The federal government has introduced legislation aimed at overhauling the criminal justice system, a measure that makes good on a Liberal promise to change the way juries are selected.
A number of visibly Indigenous people were excluded from the jury that last month acquitted Saskatchewan farmer Gerald Stanley, 56, in the shooting death of Colten Boushie, 22, a member of the Red Pheasant First Nation.
Justice Minister Jody Wilson-Raybould tabled a massive bill Thursday that, if passed, would eliminate the use of peremptory challenges, which allow lawyers to reject jury candidates during the selection process.
Speaking through a family friend, Boushie’s mother, Debbie Baptiste, said she is pleased about the proposed changes and hopes the presence of Indigenous jurors will translate into more justice for Indigenous Peoples in Canada.
The prospect of something good coming out of her son’s death gives her hope for the future, Eleanore Sunchild said on behalf of Baptiste.
The bill includes other measures aimed at tackling court backlogs plaguing the criminal justice system, including by restricting the use of preliminary inquiries to cases where the offender is facing the possibility of a life sentence, such as for murder, kidnapping or aggravated sexual assault.
The bill will also address a Liberal campaign promise to crack down on intimate partner violence, including by reversing the onus on bail for those previously convicted of violence against a current or former spouse, common-law partner or dating partner.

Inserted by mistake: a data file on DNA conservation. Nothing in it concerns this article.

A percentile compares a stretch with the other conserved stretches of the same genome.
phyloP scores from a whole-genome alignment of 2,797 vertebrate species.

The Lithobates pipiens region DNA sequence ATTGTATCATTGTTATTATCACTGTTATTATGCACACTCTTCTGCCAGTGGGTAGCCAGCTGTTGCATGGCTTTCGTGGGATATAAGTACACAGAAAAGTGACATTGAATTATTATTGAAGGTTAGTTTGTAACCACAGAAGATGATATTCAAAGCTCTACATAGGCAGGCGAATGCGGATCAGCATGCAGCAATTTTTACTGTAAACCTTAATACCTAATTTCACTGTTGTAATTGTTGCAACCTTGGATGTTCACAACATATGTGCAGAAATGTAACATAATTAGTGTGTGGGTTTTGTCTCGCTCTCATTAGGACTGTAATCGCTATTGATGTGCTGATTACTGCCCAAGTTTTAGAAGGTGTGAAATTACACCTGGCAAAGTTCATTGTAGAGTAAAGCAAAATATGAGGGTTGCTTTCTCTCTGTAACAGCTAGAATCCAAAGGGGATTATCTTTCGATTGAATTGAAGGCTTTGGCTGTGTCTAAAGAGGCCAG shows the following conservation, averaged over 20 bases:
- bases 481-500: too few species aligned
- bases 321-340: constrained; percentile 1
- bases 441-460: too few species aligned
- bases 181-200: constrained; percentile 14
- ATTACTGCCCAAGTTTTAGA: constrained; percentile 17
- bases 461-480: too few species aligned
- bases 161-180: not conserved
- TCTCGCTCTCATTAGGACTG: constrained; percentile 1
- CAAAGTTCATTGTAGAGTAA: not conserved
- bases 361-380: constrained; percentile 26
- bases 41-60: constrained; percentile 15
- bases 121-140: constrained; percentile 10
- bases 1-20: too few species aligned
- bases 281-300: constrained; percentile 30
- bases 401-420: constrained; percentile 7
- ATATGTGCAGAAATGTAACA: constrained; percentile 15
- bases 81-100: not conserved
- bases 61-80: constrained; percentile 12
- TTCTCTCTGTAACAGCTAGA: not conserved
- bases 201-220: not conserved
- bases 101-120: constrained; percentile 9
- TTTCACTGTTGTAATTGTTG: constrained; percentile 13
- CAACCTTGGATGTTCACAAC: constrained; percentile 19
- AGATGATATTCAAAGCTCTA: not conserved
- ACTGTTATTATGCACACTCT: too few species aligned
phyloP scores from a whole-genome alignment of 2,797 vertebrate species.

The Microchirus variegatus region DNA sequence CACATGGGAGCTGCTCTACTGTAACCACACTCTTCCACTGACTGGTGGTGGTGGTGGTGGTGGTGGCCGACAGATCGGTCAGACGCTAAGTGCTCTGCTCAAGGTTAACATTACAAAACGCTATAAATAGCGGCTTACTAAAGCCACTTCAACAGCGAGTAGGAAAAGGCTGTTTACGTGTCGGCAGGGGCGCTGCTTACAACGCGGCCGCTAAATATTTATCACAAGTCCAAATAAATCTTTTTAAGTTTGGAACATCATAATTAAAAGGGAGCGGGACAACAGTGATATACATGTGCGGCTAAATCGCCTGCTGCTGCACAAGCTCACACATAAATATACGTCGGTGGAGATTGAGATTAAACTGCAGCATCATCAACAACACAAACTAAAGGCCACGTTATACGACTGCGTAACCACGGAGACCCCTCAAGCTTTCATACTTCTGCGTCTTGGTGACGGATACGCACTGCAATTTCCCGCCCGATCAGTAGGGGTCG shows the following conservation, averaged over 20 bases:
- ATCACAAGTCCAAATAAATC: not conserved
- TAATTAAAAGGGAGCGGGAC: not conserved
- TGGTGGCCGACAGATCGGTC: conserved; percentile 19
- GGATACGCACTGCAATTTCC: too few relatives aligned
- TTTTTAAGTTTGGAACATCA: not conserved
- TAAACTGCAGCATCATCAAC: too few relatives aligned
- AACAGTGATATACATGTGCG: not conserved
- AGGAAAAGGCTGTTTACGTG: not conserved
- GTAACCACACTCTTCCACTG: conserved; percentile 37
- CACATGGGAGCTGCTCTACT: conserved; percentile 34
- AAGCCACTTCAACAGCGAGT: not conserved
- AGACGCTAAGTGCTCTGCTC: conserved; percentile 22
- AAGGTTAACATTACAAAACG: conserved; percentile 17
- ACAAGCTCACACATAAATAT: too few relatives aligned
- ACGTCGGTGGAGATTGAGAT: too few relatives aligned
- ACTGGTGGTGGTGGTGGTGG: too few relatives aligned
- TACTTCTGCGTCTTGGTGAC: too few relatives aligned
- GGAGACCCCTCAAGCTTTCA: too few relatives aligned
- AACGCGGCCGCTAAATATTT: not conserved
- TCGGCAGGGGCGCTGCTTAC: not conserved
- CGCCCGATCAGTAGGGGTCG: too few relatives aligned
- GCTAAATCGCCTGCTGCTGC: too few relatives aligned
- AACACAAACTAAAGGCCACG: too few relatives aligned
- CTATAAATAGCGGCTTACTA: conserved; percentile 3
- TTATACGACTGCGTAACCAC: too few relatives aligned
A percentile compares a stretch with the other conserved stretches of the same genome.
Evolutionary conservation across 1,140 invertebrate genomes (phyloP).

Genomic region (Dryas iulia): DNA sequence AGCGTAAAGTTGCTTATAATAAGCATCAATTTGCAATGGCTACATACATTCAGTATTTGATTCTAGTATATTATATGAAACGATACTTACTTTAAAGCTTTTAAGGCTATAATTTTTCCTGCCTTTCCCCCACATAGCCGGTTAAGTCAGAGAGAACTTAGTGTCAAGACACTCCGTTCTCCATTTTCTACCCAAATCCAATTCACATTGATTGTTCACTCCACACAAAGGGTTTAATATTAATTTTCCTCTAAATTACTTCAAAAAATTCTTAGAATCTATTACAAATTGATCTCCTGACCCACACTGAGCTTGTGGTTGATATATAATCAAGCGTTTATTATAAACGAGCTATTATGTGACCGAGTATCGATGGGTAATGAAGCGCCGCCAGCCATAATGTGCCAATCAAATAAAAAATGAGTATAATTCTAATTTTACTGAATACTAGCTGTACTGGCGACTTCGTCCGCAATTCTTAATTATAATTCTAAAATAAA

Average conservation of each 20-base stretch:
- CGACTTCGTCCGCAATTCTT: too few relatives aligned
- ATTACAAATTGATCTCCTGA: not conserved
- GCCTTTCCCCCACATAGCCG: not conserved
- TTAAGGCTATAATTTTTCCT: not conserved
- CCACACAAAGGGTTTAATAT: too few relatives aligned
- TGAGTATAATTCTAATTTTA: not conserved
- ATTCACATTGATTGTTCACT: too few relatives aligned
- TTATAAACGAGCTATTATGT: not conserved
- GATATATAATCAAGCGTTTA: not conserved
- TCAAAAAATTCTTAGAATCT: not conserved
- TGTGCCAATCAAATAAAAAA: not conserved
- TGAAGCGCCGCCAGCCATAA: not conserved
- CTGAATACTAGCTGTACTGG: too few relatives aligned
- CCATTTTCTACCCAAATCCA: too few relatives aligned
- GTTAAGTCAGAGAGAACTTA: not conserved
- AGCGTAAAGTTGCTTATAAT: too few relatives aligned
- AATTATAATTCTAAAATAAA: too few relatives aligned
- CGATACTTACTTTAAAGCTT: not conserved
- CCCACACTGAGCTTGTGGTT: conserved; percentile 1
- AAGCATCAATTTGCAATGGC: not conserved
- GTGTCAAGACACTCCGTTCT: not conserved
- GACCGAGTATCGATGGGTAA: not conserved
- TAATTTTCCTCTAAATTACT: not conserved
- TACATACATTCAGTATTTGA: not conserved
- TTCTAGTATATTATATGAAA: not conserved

Intimate partner violence would also be considered an aggravating factor in sentencing; the bill would also make way for the possibility of higher maximum sentences for repeat offenders.
Prime Minister Justin Trudeau tasked Wilson-Raybould with reviewing changes to the criminal justice system and the sentencing reforms the previous Conservative government brought in as part of its tough-on-crime agenda, including the impact on Indigenous Peoples and other marginalized groups.
That effort took on an increased sense of urgency in July 2016, when the Supreme Court imposed strict new limits on how long a case could take to make its way through the system.
More than 200 criminal cases across the country were tossed out due to unreasonable delays.
The bill would also make other changes aimed at tackling the backlog, including by allowing judges more discretion when it comes to what are called administration of justice offences, such as those involving breach of recognizance and others that do not involve violence or property damage.
This bill, however, does not address another major promised reform to address mandatory minimum sentences, which many advocates have argued also contribute to court delays.
Joanna Smith, The Canadian Press